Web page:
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Want To Know Where The Supreme Court Goes Next? Look At Alito’s And Thomas’s Dissents.

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Supreme Court Justices Clarence Thomas and Samuel Alito have been angry for years. Over and over, they watched as conservative justices joined the liberal justices in high-profile decisions. First, a coalition of Republican-appointed justices upheld the right to abortion. Then there was the ruling that preserved the Affordable Care Act. A few years later, the court established a constitutional right to same-sex marriage. Then — when the court’s conservative majority was even stronger — the justices ruled that sexual orientation is covered under employment discrimination law.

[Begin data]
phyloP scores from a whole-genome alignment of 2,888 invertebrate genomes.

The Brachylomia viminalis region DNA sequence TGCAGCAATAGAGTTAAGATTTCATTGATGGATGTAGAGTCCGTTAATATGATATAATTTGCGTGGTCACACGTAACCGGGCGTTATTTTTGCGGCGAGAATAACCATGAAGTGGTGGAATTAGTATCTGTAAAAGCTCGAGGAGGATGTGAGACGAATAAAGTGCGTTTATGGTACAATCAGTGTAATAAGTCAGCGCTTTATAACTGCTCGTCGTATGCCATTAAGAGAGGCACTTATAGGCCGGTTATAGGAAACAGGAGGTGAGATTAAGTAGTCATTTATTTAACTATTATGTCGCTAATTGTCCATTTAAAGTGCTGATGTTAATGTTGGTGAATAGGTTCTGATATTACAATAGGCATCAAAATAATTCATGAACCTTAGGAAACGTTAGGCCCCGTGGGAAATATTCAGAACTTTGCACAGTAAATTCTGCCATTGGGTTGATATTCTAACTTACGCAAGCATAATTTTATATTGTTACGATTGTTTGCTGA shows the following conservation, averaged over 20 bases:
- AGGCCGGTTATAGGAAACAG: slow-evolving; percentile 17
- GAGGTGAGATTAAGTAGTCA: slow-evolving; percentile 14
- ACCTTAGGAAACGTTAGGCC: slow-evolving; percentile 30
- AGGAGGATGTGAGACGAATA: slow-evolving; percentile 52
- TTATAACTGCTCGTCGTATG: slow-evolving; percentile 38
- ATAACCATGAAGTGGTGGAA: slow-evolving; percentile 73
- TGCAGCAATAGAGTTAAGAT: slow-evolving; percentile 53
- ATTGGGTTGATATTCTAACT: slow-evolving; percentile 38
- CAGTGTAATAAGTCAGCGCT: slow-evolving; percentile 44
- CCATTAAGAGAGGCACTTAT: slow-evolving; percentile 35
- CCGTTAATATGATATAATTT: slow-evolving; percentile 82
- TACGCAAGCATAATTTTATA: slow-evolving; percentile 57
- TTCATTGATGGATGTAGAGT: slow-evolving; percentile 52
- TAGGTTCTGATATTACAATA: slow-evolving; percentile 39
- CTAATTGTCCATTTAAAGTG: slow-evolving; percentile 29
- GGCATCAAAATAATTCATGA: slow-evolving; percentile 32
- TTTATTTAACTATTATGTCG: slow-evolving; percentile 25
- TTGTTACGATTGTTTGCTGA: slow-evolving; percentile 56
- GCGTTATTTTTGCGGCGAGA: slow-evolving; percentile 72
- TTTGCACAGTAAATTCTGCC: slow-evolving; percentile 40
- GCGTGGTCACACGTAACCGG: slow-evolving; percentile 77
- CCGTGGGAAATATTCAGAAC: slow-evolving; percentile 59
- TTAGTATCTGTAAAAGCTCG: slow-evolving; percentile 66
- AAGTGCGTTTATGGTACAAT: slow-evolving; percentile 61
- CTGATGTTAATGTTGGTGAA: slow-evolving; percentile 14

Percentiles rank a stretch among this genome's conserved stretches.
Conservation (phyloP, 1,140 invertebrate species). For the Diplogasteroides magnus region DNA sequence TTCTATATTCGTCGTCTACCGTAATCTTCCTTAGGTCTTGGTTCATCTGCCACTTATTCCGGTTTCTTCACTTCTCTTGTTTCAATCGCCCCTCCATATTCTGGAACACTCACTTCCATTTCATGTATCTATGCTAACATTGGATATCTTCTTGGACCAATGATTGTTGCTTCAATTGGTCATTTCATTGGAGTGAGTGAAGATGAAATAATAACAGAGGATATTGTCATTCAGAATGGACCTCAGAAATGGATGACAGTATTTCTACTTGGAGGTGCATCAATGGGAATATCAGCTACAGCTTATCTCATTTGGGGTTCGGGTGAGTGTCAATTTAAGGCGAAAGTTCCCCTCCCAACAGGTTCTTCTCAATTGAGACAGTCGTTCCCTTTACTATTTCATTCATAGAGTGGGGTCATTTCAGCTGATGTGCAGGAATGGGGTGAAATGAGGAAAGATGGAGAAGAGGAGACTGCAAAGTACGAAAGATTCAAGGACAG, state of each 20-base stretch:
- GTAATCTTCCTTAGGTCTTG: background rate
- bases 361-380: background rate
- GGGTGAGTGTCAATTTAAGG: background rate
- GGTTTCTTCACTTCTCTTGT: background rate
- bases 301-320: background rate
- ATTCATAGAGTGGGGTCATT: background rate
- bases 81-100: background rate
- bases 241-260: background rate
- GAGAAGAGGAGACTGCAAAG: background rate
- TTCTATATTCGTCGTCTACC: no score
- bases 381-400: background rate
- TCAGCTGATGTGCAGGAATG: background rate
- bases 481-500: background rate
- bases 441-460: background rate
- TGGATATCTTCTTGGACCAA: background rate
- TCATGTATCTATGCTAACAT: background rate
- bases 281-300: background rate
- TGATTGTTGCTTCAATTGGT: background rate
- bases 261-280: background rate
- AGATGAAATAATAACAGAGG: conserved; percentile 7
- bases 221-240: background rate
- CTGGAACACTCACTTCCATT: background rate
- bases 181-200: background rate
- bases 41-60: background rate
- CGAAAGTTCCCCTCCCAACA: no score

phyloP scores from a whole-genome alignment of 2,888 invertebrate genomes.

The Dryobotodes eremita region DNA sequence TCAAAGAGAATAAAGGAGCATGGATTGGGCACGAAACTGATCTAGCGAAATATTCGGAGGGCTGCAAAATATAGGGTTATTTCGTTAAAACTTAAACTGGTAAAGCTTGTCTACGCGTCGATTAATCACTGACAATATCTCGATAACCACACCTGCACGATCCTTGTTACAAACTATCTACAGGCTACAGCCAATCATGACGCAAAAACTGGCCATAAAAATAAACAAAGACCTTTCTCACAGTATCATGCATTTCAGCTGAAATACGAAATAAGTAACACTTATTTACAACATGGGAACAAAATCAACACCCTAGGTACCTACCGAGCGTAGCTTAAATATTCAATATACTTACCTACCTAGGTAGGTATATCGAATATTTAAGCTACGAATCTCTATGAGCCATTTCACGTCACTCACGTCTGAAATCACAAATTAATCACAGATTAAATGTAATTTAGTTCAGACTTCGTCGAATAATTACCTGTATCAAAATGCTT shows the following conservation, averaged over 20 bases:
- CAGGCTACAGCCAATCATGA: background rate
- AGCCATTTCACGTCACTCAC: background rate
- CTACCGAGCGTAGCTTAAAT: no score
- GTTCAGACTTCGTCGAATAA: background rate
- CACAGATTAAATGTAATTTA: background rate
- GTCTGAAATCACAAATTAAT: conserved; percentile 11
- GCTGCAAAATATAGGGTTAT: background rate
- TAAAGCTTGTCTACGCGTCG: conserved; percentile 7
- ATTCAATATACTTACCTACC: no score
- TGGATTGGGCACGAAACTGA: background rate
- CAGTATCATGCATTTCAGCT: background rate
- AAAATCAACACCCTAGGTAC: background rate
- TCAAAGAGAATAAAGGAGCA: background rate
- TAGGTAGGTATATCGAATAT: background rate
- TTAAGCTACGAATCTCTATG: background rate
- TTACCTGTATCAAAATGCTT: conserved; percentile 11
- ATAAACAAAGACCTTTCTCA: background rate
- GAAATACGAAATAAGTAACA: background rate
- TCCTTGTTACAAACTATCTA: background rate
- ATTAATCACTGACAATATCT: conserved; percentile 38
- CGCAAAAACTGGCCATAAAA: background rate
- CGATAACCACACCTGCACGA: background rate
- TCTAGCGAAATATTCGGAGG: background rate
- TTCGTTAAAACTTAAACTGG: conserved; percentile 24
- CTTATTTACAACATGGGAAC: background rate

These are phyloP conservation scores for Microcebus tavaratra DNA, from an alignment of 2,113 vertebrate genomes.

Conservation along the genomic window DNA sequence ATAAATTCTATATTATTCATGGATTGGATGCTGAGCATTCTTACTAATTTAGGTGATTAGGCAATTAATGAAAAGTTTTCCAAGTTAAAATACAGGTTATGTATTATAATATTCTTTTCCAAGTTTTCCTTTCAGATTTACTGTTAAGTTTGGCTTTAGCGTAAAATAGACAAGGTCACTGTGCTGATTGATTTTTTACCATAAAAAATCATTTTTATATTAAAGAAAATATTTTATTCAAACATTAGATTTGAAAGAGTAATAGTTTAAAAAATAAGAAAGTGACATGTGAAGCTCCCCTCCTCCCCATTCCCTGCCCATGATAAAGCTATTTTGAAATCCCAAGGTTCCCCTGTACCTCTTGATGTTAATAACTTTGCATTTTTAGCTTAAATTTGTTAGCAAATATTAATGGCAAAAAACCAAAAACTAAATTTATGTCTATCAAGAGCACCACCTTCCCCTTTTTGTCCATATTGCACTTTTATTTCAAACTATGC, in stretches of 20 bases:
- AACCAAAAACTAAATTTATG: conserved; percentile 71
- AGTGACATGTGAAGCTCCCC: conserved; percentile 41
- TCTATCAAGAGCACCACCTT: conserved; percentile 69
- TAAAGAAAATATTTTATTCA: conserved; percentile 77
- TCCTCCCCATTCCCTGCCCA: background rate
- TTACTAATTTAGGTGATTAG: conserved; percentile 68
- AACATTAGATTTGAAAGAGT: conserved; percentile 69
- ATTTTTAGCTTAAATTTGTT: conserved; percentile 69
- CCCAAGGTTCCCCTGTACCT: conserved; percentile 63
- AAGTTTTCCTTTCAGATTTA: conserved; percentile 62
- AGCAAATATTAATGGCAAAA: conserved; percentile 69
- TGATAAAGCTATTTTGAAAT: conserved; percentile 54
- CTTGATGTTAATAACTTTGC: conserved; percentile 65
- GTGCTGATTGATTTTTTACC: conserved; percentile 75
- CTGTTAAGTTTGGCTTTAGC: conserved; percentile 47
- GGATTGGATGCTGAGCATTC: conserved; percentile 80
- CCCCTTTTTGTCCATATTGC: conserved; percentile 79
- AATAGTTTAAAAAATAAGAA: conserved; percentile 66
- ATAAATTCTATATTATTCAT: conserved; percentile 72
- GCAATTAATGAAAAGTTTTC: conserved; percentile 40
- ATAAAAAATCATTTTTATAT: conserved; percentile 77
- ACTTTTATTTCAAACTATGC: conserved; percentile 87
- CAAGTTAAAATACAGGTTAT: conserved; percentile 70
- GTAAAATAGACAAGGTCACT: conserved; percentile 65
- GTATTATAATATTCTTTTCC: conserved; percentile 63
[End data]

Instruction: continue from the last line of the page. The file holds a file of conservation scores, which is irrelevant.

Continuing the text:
In those kinds of cases, all Thomas and Alito could do was write furious dissents that accused their fellow justices of misunderstanding the Constitution and abusing their role as judges. Now, they’re in a very different position. With a conservative supermajority in place on the court, there are three other justices — Neil Gorsuch, Amy Coney Barrett and Brett Kavanaugh — who are much more likely to agree with Thomas and Alito than previous Republican-appointed justices were.